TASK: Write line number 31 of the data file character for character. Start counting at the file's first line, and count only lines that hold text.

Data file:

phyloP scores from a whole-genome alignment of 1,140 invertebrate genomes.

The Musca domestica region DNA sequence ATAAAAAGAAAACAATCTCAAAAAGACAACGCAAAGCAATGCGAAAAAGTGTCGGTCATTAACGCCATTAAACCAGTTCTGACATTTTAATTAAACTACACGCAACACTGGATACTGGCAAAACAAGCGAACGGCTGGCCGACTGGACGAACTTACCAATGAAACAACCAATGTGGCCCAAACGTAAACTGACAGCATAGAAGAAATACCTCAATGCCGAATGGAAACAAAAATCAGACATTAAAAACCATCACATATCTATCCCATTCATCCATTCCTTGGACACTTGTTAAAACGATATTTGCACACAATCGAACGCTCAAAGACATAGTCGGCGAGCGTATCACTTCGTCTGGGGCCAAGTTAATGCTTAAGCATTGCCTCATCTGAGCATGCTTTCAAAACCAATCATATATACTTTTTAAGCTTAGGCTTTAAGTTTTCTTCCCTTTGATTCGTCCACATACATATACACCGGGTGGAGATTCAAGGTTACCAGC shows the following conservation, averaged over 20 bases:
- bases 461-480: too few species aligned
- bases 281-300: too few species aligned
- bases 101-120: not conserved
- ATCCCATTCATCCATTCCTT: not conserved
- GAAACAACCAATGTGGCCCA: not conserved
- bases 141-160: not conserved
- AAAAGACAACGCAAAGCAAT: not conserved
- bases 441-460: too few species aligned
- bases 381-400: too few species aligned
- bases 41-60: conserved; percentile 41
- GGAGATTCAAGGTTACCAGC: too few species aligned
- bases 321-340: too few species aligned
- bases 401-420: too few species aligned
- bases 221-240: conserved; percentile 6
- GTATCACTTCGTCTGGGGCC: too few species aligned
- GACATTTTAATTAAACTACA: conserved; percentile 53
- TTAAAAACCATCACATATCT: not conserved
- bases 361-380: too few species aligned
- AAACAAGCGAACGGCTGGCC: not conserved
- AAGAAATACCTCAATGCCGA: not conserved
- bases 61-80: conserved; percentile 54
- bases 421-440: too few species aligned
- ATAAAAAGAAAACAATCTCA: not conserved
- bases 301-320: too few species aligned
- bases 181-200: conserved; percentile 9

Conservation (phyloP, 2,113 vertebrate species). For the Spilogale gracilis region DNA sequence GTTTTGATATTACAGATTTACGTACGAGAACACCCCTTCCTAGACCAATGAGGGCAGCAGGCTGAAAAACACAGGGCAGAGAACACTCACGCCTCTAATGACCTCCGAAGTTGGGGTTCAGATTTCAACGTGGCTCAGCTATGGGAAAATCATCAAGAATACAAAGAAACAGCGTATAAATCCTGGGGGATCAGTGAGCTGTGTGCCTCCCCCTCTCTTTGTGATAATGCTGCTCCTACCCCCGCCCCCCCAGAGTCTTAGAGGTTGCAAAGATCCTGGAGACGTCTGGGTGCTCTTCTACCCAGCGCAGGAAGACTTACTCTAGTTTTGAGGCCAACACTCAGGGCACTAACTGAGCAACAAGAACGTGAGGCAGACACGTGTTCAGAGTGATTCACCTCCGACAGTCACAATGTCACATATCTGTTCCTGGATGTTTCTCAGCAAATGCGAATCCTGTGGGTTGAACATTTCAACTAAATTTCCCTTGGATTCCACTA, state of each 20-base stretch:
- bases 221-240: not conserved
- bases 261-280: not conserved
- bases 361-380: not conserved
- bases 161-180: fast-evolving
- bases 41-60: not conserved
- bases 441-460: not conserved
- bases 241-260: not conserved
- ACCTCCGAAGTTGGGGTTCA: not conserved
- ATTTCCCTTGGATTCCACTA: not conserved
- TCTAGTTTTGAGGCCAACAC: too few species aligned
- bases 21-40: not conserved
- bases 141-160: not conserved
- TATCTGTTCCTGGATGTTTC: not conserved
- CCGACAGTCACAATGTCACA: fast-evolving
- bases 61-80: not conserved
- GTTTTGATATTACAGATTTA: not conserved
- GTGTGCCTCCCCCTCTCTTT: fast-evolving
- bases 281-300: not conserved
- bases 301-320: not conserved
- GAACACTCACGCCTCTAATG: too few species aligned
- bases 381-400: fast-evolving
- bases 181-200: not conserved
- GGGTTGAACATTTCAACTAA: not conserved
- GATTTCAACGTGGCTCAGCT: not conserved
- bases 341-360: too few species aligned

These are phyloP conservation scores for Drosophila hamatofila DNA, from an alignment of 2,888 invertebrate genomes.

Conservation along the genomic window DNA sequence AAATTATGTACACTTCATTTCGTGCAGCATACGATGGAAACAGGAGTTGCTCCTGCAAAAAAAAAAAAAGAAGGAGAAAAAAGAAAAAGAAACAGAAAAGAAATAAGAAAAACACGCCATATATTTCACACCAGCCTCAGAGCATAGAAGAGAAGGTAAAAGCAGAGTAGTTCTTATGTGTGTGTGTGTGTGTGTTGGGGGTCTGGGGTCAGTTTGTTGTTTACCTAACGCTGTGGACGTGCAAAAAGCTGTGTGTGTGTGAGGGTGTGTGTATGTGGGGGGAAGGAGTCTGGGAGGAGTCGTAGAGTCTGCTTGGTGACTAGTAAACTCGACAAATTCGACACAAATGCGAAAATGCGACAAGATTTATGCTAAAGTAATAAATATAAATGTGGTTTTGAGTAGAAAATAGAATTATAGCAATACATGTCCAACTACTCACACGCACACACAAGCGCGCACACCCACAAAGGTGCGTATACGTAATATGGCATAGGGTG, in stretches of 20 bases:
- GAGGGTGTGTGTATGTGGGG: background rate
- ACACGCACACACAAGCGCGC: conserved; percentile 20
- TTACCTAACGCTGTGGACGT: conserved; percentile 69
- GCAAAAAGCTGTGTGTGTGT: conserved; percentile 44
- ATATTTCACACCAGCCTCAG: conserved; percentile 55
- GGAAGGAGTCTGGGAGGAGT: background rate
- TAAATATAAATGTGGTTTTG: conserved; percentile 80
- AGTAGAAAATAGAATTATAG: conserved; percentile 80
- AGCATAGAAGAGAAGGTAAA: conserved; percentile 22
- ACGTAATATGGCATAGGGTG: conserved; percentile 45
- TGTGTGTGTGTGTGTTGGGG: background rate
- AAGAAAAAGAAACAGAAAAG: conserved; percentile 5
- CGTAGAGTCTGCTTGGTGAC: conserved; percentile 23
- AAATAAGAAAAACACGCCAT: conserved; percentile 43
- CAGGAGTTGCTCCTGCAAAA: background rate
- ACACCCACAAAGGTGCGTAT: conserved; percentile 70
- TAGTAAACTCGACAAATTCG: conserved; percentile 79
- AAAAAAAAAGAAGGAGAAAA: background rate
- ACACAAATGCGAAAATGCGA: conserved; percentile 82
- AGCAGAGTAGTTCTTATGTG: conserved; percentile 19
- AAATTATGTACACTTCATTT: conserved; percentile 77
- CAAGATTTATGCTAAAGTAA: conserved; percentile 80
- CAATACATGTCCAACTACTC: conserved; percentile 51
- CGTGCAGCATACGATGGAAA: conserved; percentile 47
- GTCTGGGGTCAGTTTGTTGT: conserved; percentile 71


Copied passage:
- bases 361-380: not conserved